2. I agree. A black film can be watched by everyone because it’s about the human experience so all should be able to relate. Well put.

    • We like to think that yes, when it comes to film why should color differences matter. But I feel that behaving this way, we are only acting like ostriches! We know very well that race matters in real life so why dip you head in the sand when it comes to film?

      My take is that, yes black films may speak to a wider audience including white people, but that should not take away from the fact that they are black movies!

  3. I agree with you Candice and Brooks! But the day white people start watching black movies en masse… hmm that would be quite a day ha?

    • that would be tha day! but they like hip hop more than we do so it may already be happenin’ in secret 😉

  4. I digg this. I too have pondered this topic. Me and my folks have debated at dinner, work, amusement park and in the theater. There’s no such thing as a black film or white film since you can’t ever really classify any in any strict sense of the word. If you do, you are going to miss some – that alone is evidence that there’s not such thing.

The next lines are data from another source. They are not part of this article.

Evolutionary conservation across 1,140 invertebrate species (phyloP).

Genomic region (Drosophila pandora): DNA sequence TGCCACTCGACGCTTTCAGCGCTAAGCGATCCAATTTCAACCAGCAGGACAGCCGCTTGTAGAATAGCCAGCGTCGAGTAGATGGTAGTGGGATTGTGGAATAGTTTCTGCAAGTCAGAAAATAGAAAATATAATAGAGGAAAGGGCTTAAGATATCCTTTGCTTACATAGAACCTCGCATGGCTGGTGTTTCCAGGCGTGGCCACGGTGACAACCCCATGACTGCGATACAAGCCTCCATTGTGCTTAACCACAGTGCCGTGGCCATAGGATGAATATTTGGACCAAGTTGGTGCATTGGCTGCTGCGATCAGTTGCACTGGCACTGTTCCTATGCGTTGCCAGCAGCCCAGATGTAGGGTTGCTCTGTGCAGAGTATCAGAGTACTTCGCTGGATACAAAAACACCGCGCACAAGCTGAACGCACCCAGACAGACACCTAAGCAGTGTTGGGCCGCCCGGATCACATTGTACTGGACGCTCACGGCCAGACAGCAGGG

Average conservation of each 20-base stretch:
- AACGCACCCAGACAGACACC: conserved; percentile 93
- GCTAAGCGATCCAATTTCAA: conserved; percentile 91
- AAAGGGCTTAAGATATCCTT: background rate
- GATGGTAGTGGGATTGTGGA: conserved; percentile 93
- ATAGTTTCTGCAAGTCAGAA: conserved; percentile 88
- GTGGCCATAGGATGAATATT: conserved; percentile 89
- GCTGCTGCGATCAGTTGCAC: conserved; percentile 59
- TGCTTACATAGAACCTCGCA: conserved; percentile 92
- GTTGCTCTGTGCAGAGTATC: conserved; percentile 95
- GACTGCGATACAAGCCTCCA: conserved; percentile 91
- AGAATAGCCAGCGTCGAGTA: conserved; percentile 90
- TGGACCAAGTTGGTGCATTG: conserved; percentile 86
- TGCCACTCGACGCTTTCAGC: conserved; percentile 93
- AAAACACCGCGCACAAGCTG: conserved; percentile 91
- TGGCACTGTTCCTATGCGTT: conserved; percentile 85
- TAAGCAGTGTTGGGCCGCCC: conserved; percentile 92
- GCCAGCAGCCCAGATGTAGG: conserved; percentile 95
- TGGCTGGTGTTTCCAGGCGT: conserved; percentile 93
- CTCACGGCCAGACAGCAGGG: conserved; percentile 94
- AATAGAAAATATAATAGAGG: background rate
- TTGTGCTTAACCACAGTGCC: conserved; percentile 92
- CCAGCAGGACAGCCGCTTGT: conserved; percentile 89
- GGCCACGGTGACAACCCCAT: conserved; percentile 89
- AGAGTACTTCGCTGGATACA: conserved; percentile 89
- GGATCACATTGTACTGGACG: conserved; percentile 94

5. I will disagree because that is saying that there’s no such thing as black or white.There is! It’s a fact. Society in America and Europe, even in those Southern African countries is divided into black and white. It is what it is. From this premise then it can be difficult to classify what a film is, black or white.
    True that there are oversight. But that’s only a reflection of our false and limited sense of who people are, black or white.

  6. so then whaddaya call a film with both black n white? an oreo lol. no for real theres black films, white films, indian films, asian films, latino films, films for every group. but they can all be good films even though only one group likes them.

  7. You should really cite your sources. The part in which August Wilson is quoted as well as this:

    “Although Wilson and Spike Lee’s demands may have committed them to accepting any director who was biologically black for the stories in question, they clearly would not have wanted a black director who lacked the cultural sensibility required for a faithful renderingof them. Hence, could a white director be more suitable from a cultural standpoint?”

    are directly taken from Tommy L. Lott’s essay “A No-Theory of Contemporary Black Cinema.”

  8. This article is interesting. There are some movies that only WE can relate to. For example, slavery movies (I’m well aware that blacks were not the only ones enslaved) and Civil Rights movies are made to educate us. sometimes when I watch them, I wonder how other races might react or how they would feel when watching or even if they would watch. I am sure that if they were to watch those types of movies, they will be able to feel sympathy but I doubt they will ever be able to relate. For that reason, I do believe there is such a thing as a black film.